Common Cause Failures (CCFs) are a known and documented phenomenon that defeats system redundancy. CCFS are a set of dependent type of failures that can be caused by: system environments; manufacturing; transportation; storage; maintenance; and assembly, as examples. Since there are many factors that contribute to CCFs, the effects can be reduced, but they are difficult to eliminate entirely. Furthermore, failure databases sometimes fail to differentiate between independent and CCF (dependent) failure and data is limited, especially for launch vehicles. The Probabilistic Risk Assessment (PRA) of NASA's Safety and Mission Assurance Directorate at Marshal Space Flight Center (MFSC) is using generic data from the Nuclear Regulatory Commission's database of common cause failures at nuclear power plants to estimate CCF due to the lack of a more appropriate data source. There remains uncertainty in the actual magnitude of the common cause risk estimates for different systems at this stage of the design. Given the limited data about launch vehicle CCF and that launch vehicles are a highly redundant system by design, it is important to make design decisions to account for a range of values for independent and CCFs. When investigating the design of the one-out-of-two component redundant system for launch vehicles, a response surface was constructed to represent the impact of the independent failure rate versus a common cause beta factor effect on a system's failure probability. This presentation will define a CCF and review estimation calculations. It gives a summary of reduction methodologies and a review of examples of historical CCFs. Finally, it presents the response surface and discusses the results of the different CCFs on the reliability of a one-out-of-two system.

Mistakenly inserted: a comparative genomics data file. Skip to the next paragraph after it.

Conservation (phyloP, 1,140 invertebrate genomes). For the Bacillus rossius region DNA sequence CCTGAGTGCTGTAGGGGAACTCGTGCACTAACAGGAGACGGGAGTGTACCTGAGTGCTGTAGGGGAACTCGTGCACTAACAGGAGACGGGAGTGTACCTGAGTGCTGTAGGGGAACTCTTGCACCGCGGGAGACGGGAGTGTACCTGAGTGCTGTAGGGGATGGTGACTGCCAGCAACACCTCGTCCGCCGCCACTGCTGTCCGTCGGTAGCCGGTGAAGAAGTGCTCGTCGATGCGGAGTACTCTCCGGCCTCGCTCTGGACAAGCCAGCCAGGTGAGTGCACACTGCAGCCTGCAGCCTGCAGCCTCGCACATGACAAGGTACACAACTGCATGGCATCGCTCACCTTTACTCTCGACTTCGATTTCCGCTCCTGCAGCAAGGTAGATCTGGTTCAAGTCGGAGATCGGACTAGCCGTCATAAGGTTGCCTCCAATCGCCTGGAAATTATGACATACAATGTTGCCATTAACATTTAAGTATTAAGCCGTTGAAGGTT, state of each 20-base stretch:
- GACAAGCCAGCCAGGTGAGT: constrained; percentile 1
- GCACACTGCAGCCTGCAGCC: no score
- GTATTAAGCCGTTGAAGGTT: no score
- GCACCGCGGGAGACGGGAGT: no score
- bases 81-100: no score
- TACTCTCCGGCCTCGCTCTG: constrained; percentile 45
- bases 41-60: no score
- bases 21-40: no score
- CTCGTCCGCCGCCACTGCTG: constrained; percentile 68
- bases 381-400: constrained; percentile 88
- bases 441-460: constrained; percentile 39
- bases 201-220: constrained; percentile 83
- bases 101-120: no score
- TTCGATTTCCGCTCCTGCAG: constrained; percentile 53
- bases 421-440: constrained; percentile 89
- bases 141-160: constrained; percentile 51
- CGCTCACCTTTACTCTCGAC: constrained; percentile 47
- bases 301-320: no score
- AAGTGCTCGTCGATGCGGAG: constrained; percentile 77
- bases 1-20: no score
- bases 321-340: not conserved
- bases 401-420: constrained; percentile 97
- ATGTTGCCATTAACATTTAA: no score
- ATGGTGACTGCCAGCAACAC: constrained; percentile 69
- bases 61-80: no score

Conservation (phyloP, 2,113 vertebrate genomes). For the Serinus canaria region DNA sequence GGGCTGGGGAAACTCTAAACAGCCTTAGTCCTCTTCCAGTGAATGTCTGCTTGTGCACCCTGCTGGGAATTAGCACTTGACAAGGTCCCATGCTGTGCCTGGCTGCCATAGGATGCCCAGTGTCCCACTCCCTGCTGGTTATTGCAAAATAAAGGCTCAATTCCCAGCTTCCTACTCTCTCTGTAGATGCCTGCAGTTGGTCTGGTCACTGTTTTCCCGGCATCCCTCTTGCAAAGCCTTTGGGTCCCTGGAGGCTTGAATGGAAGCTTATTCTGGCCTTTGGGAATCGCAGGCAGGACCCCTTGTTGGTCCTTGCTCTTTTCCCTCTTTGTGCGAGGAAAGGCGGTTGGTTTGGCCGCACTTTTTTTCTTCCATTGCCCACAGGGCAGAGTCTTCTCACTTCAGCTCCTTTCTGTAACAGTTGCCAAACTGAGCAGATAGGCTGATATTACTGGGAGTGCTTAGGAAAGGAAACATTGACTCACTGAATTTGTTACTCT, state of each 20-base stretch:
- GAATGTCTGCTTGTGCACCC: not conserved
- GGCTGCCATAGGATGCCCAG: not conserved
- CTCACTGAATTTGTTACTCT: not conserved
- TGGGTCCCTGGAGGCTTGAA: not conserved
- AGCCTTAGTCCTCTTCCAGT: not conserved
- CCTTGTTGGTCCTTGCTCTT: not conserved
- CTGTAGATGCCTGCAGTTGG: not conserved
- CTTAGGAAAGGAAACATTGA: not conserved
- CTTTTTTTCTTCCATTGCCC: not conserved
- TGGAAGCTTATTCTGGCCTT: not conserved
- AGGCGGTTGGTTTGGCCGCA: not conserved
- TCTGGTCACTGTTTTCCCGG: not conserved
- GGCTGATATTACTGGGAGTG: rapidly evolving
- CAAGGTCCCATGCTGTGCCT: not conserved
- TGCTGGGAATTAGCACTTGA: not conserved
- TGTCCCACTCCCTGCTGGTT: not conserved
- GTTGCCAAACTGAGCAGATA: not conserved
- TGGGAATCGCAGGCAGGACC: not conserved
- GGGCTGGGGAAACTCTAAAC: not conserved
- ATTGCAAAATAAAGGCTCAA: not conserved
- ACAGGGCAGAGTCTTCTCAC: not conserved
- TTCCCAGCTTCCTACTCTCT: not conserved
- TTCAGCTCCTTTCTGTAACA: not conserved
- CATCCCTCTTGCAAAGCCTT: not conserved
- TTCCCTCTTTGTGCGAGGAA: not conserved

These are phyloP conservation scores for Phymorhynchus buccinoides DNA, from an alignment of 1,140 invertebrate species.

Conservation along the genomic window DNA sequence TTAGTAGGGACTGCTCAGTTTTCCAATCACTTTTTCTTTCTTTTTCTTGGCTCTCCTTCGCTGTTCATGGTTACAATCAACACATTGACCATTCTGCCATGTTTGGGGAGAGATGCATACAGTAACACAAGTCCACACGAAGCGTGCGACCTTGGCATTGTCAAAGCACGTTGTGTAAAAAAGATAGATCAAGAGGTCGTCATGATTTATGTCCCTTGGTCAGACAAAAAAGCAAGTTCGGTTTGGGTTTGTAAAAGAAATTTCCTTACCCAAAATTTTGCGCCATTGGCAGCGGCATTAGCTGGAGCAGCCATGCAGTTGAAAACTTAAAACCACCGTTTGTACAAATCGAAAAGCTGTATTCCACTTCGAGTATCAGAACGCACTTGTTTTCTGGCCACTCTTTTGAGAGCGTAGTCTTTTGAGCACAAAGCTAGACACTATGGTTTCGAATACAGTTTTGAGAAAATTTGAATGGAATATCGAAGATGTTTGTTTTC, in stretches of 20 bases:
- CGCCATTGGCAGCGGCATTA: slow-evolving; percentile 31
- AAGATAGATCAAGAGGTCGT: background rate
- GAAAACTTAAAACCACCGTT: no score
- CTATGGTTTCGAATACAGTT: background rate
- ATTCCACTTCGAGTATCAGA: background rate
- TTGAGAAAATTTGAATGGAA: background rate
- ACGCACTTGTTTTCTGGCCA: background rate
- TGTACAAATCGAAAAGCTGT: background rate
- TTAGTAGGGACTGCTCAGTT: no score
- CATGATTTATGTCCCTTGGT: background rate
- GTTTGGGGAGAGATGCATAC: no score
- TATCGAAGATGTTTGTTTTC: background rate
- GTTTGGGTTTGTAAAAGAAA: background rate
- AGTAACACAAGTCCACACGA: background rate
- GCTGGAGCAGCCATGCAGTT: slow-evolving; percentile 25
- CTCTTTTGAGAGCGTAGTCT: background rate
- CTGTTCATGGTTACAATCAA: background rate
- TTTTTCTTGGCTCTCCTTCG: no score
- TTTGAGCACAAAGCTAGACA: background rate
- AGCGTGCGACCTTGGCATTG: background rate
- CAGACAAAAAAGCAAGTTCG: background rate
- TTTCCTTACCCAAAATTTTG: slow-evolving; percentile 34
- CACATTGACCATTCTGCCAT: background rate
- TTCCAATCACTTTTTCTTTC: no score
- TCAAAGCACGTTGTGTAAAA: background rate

6. Atypical causes of cholestasis

    PubMed Central

    Nguyen, Ken D; Sundaram, Vinay; Ayoub, Walid S

    2014-01-01

    Cholestatic liver disease consists of a variety of disorders. Primary sclerosing cholangitis and primary biliary cirrhosis are the most commonly recognized cholestatic liver disease in the adult population, while biliary atresia and Alagille syndrome are commonly recognized in the pediatric population. In infants, the causes are usually congenital or inherited. Even though jaundice is a hallmark of cholestasis, it is not always seen in adult patients with chronic liver disease. Patients can have “silent” progressive cholestatic liver disease for years prior to development of symptoms such as jaundice and pruritus. In this review, we will discuss some of the atypical causes of cholestatic liver disease such as benign recurrent intrahepatic cholestasis, progressive familial intrahepatic cholestasis, Alagille Syndrome, biliary atresia, total parenteral nutrition induced cholestasis and cholestasis secondary to drug induced liver injury. PMID:25071336